Themes

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Last Updated on May 7, 2015, by eNotes Editorial. Word Count: 291

The concomitant themes of success, fame, football, and failure are magnified in A Fan's Notes through the narrator's revelation of unrealized potential. Measuring his own achievements in sports against those of his father, a hometown football hero, and Frank Gifford, an all-American pro, "Ex" invariably comes up short. While yet...

(The entire section contains 291 words.)

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The concomitant themes of success, fame, football, and failure are magnified in A Fan's Notes through the narrator's revelation of unrealized potential. Measuring his own achievements in sports against those of his father, a hometown football hero, and Frank Gifford, an all-American pro, "Ex" invariably comes up short. While yet a student at USC, he learns the horrors of anonymity even as his classmate, Gifford, rides a rising star. After graduation, the narrator seeks to be deemed a writer of fiction, a legend in the manner of Mailer, Capote, Fitzgerald and, here again, Exley knows no success. He is anxious to attain acclaim among the literati in New York City, but the "city that never sleeps" greets Exley with only indifference.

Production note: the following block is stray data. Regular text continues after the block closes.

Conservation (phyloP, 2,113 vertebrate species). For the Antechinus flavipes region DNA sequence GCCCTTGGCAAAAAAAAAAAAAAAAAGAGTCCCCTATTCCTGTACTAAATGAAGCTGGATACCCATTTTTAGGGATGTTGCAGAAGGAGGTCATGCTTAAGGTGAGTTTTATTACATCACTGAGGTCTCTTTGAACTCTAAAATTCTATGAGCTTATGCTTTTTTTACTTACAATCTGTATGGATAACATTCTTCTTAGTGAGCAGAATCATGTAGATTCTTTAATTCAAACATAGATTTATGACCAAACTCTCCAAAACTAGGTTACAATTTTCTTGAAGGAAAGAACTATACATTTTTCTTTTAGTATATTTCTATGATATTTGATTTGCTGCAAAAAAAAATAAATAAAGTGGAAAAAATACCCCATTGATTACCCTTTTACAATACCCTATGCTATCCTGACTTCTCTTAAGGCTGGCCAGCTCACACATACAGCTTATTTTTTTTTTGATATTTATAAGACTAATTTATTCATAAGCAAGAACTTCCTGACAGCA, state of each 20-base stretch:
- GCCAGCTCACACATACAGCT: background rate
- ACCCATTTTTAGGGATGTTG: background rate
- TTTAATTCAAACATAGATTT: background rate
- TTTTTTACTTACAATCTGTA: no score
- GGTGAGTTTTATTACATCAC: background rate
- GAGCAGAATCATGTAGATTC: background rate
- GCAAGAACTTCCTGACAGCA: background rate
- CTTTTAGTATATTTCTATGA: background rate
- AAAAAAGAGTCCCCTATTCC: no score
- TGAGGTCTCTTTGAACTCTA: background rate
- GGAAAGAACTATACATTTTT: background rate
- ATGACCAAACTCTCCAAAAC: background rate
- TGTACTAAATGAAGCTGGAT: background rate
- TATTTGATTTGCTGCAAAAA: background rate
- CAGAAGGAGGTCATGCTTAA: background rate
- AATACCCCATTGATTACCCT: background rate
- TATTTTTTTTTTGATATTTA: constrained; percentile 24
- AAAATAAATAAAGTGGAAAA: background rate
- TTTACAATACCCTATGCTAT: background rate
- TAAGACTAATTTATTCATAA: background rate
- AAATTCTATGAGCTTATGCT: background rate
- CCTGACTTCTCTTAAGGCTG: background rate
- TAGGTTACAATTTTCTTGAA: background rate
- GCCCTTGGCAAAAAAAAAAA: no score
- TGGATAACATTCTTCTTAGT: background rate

A Fan's Notes is a romantic book, a book about shattered dreams, despair, and the shame that can accompany an inability to fulfill a preconceived sense of self. In this novel, Exley writes: "Other men might inherit from their fathers a head for figures, a gold pocket watch all encrusted with the oxidized green of age, or an eternally astonished expression; from mine I acquired this need to have my name whispered in reverential tones ... it was my destiny — unlike that of my father, whose fate it was to hear the roar of the crowd — to sit in the stands with most men and acclaim others. It was my fate, my destiny, my end, to be a fan."

An ancillary theme in A Fan's Notes concerns the correspondence between physical prowess/attractiveness/success/money/masculinity on the one hand, and awkwardness/madness/ poverty/femininity, on the other. Despite his seeming desire to explode the "myth" of American equal opportunity, Exley, ironically, writes a book (about failing) that is irrefutably successful.

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